By these strong words, the apostle questions their unjustified behavior. As Dibelius suggests, “the author brings two factors to bear against the deg­radation of the poor and the show of favoritism to the rich: (a) the poor are chosen by God as heirs of the Kingdom of God, (b) but the rich have frequently proven themselves to be the enemies of Christianity.”9 In his agonizing plea to the believers, James seizes the opportunity to affirm the poor. In the ancient world, the poor were seen as people of devalued social means and status, in destitute or near-destitute circumstances, who had failed to main­tain their standing in society and fallen to a marginal position in the social order.10 The picture is more than a social dilemma; the poor were totally dependent on others for their survival.

For James, the believer’s lack of affirmation towards the poor was a statement of dishonor to God who had elected them. David Edgar states, “There is consistent evidence within the gospel traditions that socially marginal people were of considerable importance in the ministry of Jesus: they are described as favored, because God’s kingdom is theirs (Luke 6:20; Matt. 5:3).”11 Thus, James was charging those who show partiality toward the rich as acting contrary to God. The community of faith was acting according to the ancient world’s measure of values in which the rich and powerful are shown honor in hopes of receiving from them a benefaction in return. Employing the language that fits within that world of honor and shame, James observes tersely that they have dishonored the poor person.12

The apostle further points to the folly of the situation by showing how they have been mistreated by those who are rich. “James attacked their double-mindedness further by show­ing his readers that their behavior contradicts not only their faith but also their own experience. They are a community oppressed by the rich. This activity of the oppressive rich will be described even more graphically in 5:1–6. . . . Yet when a poor person enters the assembly, they act toward a community member the same way the rich act toward them.”13

At this juncture, James reminds the believers that most of them are poor, who themselves are being oppressed and dragged into the court by the rich. The word oppress is often used in the Old Testament in prophetic denuncia­tion of the exploitation of the poor by the rich.14 For example, Amos thunders: “Hear this, you who trample the needy and do away with the poor of the land, saying, ‘When will the New Moon be over that we may sell grain, and the Sabbath be ended that we may market wheat?’ skimping on the measure, boosting the price and cheating with dishonest scales, buying the poor with silver and the needy for a pair of san­dals, selling even the sweepings with the wheat” (8:4–6).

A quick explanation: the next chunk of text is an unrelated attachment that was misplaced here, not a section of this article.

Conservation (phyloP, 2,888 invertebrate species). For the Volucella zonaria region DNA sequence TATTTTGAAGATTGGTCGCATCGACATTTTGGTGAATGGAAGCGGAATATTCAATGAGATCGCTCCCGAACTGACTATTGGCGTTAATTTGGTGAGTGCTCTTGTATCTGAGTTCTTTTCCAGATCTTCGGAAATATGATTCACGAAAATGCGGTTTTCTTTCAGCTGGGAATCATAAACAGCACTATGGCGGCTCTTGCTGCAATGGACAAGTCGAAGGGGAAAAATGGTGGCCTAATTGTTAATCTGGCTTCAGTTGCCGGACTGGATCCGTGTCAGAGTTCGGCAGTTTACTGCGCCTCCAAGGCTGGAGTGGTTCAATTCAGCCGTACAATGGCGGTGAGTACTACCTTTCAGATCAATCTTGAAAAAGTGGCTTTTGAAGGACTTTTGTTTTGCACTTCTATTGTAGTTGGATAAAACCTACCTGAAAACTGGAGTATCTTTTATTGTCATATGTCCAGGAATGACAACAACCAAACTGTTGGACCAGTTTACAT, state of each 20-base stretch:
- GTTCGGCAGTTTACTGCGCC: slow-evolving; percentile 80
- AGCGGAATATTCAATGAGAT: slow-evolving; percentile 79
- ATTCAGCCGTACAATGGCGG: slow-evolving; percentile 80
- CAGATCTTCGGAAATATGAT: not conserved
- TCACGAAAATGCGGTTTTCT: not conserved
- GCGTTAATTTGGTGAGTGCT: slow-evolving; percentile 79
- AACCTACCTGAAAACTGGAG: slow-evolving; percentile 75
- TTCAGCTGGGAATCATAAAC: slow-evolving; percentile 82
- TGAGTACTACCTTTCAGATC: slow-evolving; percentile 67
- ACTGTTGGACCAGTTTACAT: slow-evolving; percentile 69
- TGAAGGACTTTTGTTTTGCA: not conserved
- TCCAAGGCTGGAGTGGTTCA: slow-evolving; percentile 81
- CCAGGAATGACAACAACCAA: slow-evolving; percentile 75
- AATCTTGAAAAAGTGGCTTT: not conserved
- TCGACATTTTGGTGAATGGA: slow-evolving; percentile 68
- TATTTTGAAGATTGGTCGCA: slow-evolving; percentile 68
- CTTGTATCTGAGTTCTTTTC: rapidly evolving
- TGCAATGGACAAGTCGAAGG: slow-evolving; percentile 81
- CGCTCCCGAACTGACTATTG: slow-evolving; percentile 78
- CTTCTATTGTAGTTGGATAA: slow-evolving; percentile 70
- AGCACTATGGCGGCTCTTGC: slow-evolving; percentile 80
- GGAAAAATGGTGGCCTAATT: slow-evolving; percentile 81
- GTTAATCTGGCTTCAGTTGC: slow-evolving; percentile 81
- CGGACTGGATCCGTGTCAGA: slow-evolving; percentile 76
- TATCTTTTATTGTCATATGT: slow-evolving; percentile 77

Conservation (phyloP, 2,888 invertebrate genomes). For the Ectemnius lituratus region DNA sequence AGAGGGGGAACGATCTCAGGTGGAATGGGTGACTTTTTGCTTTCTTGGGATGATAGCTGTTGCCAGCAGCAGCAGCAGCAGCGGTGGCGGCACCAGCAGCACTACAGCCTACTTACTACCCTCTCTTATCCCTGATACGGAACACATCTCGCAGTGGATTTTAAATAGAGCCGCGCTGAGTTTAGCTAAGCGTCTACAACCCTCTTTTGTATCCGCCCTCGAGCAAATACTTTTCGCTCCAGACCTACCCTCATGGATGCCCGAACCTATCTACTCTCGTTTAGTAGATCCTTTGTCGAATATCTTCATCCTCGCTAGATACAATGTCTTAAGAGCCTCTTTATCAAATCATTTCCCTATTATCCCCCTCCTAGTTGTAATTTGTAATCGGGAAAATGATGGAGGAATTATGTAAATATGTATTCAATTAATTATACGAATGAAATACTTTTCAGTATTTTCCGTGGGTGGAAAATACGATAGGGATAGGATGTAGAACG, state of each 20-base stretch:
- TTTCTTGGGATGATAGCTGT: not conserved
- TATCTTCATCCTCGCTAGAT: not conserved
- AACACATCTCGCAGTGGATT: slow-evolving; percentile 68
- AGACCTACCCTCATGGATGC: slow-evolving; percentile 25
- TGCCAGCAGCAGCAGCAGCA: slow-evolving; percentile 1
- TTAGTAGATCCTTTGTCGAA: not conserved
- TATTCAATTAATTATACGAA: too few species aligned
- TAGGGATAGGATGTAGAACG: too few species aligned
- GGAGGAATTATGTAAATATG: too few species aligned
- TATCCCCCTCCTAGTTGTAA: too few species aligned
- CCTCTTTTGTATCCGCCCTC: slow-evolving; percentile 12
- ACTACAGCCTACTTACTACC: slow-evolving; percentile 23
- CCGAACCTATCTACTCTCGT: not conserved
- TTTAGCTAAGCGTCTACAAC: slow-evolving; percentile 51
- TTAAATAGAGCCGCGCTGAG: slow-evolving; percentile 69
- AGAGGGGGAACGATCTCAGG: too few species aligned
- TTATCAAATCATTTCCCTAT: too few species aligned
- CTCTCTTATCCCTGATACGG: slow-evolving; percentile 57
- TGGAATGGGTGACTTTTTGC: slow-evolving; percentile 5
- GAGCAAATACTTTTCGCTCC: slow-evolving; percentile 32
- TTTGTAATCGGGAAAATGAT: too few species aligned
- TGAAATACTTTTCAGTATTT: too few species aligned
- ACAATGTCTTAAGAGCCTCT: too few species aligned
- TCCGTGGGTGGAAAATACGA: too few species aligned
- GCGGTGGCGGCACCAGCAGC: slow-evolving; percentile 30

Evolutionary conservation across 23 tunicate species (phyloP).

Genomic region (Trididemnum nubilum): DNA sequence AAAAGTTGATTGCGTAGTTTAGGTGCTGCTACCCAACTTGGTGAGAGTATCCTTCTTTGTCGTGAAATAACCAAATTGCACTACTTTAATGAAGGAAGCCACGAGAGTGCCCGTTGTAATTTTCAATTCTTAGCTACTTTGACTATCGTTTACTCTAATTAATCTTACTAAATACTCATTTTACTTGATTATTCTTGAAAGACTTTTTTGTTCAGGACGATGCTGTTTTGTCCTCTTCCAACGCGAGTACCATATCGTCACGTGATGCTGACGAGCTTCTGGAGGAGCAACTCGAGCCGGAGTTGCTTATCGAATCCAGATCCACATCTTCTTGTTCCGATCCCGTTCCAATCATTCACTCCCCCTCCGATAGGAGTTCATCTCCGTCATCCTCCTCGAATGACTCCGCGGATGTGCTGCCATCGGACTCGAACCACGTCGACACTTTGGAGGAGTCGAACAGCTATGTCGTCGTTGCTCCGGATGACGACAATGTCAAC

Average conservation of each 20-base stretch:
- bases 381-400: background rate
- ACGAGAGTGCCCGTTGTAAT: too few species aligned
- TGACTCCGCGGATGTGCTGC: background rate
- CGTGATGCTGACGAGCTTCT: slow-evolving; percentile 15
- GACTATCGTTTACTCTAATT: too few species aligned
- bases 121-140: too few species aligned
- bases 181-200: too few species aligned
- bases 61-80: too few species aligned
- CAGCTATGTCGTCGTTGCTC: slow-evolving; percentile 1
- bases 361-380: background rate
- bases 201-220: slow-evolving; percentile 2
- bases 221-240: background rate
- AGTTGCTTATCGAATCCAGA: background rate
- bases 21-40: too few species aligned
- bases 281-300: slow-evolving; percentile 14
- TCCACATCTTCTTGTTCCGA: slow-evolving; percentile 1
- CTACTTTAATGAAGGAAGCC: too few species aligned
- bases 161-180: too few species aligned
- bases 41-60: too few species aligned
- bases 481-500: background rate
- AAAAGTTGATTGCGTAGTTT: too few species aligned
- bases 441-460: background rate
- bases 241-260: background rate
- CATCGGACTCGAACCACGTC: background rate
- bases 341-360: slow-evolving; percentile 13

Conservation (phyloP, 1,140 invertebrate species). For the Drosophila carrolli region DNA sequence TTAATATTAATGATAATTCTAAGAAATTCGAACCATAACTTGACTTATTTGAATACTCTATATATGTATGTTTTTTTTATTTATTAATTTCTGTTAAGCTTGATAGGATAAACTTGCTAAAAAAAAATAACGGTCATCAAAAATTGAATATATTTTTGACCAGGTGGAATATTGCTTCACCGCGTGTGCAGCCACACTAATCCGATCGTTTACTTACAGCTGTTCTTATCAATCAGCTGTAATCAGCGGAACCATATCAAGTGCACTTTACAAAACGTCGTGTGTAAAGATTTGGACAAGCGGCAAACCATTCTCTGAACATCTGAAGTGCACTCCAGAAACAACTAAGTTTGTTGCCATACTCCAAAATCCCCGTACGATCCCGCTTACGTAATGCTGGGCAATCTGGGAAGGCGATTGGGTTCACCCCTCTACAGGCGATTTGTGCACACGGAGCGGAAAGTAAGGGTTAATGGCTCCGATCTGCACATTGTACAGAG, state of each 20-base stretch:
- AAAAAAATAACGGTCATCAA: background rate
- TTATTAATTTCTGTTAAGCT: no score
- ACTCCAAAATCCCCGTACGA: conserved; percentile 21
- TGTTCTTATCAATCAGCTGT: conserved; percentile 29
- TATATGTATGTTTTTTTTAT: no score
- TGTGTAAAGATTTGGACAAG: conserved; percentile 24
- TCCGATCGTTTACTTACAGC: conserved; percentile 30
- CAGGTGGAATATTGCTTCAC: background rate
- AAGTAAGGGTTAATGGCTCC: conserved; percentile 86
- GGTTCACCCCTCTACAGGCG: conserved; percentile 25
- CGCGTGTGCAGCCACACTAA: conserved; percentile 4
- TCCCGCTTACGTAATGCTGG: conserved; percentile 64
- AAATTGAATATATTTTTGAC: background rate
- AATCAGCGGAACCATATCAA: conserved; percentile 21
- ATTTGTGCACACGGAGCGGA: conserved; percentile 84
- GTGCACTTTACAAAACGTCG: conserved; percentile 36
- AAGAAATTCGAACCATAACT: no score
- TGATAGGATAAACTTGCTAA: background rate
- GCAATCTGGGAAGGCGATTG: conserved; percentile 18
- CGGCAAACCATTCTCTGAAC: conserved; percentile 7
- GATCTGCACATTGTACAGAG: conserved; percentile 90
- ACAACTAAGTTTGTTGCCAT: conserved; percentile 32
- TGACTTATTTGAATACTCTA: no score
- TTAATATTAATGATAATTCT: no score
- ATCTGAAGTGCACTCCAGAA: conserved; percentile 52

Often the rich advanced in society at the disadvantage of the poor. Edgar comments: “Plousios meant rich, having access to a more than average extent of material resources, but access to such a measure of limited resources often implied that others had to do without, were deprived and exploited in order for the rich selfishly to accumulate their extra share.”15 Therefore, the poor and marginal are often treated with injustice at the powerful and influential hands of the wealthy.

James is arguing that the discrimi-nating actions of the believers reflected the oppressive behavior of the wealthy meted out to them. He further censures the believers for taking side with the rich who are “blaspheming the noble name of him to whom you belong” (James 2:7).

What is this noble name James is referring to? Many questions have been raised as to whom this refers. Traditionally, it has been interpreted to be Christ. Even so, when we look at the Old Testament, such a phrase refers simply to God, Yahweh, because that is the name invoked over the people, showing that they are His possession (Num. 6:27; Isa. 43:7; Jer. 14:9; Amos 9:12).16 As Robert Wall stresses, “If God has called the poor into the congrega­tion as heirs of the kingdom, then their oppression not only undermines God’s special relationship with them but also runs the risk of God’s final judgment”17 (James 2:13). The believers, in so treating the poor poorly, were guilty of siding with the rich and dishonoring God in the process. The believers were “weighed in the balance and found wanting.” The double-mindedness of the community of believers shows that they had fallen short of the standard as established in the apostle’s thesis in verse 1.

Emphasis on the royal law

As James contemplates the situa­tion, he makes his point by appealing to the law: “If you keep the royal law found in Scripture, ‘Love your neighbor as yourself,’ you are doing right. But if you show favoritism, you sin and are convicted by the law as lawbreakers. For whoever keeps the whole law and yet stumbles at just one point is guilty of breaking all of it. For he who said, ‘You shall not commit adultery,’ also said, ‘You shall not murder.’ If you do not commit adultery but do commit mur­der, you have become a lawbreaker” (2:8–11). James criticizes the believers by quoting the royal law, taken from Leviticus 19:18. What is this royal law that James is citing? Dibelius asserts that royal law means “the law with royal authority, and or the law that is set for the kings.”18 James’s assertion is no doubt to the royal law of God, the King of kings and Lord of lords. Thus, to love your neighbor is a law that comes from God, the Lawgiver. The word neighbor is not restricted to one who is rich. The law does not say, “Love one’s rich neighbor.” Jesus said in Matthew 5:43–45: “You have heard that it was said, ‘Love your neighbor and hate your enemy.’ But I tell you, love your enemies and pray for those who persecute you, that you may be children of your Father in heaven.” As the good Samaritan story illustrates, one’s neighbor is anyone in need. A person who claims to live by the law of love yet practices discrimination and favoritism that the law of love forbids has broken the law entirely.19 James denounces partiality in words that cannot go unnoticed: those who are indulging in favoritism are break­ing the law. Favoring the well-to-do over the poor in a place of worship is transgressing the law of loving one’s neighbors. Such a partiality is a seri­ous matter, and this constitutes a sin. “Everyone who sins breaks the law; in fact, sin is lawlessness” (1 John 3:4).